Questions tagged [polish]

A West Slavic language spoken mainly in Poland.

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44 views

L2 Polish writing database

I'm looking for a database of L2 Polish writing containing written output of learners of Polish as a foreign language. Perhaps anyone knows where I may be able to find this kind of info?
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Instrumental - nominative inversion in Polish

While scrolling through a course in Polish, I saw the following sentence: Wynikiem wyrażenia jest nowa relacja. -- *resultant (of the) expression is (a) new relation This is not the first time I ...
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Are Polish-> Russan translations generally better than Polish->English?

I speak Russian natively, but 95% of what I read is in English. Which translation of a Polish book should I read, Russian or English? The question may sound strange, but I mostly prefer English ...
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Why is the Polish pronunciation of Łódź [wut͡ɕ] rather than [wudʑ]?

I've been told that "the word-final affricate dź in Polish should be devoiced to /t͡ɕ/". What are the linguistic precedents for this, and why is this devoicing not evident in the Wikipedia ...
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Declensions in Polish

Declension, as far as I know, corresponds to the act of creating boxes where you can pile up nouns that follow the same rule when inflected (generally due to cases). Classical Latin is often said to ...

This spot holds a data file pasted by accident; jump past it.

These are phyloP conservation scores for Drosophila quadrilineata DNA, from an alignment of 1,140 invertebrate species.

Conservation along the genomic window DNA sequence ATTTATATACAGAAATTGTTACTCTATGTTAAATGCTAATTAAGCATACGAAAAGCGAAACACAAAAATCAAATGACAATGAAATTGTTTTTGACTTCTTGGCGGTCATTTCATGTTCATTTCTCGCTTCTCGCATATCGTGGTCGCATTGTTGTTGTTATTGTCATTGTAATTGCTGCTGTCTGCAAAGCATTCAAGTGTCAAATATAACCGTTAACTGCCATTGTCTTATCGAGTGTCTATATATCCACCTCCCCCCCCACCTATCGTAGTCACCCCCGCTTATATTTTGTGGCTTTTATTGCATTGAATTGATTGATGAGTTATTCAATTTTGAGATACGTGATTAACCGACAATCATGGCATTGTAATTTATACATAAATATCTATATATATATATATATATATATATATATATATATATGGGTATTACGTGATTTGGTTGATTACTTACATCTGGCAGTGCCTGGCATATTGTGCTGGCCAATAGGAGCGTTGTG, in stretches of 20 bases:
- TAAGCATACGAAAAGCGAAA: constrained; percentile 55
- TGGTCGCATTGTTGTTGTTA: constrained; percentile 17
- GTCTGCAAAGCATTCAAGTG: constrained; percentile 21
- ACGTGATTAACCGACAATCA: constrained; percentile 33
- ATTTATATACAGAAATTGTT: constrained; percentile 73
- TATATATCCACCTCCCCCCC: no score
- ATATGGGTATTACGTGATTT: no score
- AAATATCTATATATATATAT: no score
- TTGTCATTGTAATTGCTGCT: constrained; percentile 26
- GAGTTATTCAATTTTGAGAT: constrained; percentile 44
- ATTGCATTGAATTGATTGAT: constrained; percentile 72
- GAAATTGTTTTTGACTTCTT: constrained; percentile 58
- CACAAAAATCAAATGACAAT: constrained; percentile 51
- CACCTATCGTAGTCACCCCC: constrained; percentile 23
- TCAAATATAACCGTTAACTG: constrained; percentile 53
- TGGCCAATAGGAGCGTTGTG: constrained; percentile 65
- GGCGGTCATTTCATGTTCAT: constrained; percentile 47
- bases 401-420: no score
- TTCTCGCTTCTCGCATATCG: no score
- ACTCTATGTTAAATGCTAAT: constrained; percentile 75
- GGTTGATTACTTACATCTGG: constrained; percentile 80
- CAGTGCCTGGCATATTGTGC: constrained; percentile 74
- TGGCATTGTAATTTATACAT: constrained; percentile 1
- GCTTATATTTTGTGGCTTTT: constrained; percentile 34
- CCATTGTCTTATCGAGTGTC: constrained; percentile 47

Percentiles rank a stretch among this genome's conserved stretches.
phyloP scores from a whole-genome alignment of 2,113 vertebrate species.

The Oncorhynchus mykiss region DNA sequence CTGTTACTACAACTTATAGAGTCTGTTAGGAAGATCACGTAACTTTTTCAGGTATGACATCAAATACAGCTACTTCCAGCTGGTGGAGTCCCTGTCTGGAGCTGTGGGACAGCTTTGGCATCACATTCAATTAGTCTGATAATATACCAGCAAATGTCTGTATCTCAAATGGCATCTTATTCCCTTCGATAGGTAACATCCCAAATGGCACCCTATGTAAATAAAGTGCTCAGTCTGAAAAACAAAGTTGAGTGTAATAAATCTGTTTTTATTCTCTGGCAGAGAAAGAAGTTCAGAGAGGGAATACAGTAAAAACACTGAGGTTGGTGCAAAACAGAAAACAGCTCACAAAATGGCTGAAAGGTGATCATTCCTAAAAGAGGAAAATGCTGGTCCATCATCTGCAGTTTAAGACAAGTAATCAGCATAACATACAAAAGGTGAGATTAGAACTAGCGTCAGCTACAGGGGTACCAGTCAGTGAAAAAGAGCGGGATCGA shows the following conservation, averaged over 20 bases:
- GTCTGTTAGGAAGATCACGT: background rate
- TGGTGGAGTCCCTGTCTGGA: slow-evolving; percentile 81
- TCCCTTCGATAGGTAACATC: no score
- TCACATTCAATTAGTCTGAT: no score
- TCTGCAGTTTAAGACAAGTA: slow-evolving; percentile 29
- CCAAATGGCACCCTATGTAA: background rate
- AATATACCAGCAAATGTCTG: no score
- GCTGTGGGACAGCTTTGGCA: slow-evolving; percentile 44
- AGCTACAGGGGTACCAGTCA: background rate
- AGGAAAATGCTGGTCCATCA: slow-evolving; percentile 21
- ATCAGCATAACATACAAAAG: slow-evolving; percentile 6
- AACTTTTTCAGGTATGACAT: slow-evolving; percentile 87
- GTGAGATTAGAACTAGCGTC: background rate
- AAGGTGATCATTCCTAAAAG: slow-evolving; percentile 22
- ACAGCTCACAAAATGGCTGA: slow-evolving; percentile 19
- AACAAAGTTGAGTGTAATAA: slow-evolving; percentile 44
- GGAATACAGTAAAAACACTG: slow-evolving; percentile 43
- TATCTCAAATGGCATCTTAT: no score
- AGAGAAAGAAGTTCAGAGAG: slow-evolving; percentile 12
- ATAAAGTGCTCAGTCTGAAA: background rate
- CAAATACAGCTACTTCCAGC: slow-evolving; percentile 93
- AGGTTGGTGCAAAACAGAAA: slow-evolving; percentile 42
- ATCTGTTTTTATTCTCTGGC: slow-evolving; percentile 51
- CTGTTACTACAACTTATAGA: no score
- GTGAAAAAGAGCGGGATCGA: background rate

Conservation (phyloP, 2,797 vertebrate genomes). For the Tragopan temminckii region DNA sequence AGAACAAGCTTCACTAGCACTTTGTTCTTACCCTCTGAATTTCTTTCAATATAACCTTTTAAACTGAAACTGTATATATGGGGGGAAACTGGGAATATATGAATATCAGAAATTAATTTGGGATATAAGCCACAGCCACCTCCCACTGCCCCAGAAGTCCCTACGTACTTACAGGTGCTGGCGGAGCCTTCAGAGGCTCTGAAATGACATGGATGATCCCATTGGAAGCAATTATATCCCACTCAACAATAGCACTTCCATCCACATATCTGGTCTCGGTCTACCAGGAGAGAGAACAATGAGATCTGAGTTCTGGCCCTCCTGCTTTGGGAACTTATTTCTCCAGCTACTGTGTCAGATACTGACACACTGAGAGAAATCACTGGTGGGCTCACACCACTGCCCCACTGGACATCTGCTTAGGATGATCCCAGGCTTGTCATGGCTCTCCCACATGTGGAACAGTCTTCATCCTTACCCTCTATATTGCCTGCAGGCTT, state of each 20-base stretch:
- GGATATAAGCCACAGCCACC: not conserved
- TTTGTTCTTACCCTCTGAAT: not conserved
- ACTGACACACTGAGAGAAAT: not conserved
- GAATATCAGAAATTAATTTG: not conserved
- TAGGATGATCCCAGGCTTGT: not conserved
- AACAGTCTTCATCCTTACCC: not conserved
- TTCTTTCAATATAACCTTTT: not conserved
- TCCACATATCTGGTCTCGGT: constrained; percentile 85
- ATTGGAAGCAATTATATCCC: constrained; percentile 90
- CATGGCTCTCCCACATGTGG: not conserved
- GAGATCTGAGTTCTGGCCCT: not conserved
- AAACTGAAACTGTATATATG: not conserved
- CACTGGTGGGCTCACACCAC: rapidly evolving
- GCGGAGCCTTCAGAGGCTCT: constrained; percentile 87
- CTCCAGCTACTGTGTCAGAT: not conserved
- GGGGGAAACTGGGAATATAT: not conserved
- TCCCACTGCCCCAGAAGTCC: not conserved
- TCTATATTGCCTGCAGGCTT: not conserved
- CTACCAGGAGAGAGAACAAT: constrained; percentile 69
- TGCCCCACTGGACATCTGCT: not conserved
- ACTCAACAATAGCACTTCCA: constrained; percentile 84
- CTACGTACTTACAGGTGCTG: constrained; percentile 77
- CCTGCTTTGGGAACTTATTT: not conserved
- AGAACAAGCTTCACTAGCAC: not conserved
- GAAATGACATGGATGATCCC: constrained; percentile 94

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Why does Polish use “w” instead of “v”?

Polish spells /v/ as "w", and the "v" letter does not exist in the language. The other slavic languages using the latin alphabet are in a reverse situation, "v" is used exclusively and "w" does not ...
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What is the difference between sibilant sounds in Polish? (ć,ś,dź,ź vs cz,sz,dż,ż,rz)

I decided to start an online Polish course, but I am still confused about the Polish sound system. My question is (I am still not so good in phonology): What is the difference between the following ...
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599 views

When does the voiceless velar fricative, [x], undergo voicing?

The voiceless velar fricative, [x], appears as ⟨ch⟩ in Polish. Apparently, [x] undergoes voicing and becomes [ɣ] under certain circumstances: Voiceless obstruents are voiced (/x/ becoming [ɣ], etc.)...
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how similar are Serbian and Polish?

how similar are Serbian and Polish? They are both Slavic languages so how similar are they? When i listen to them it sounds pretty similar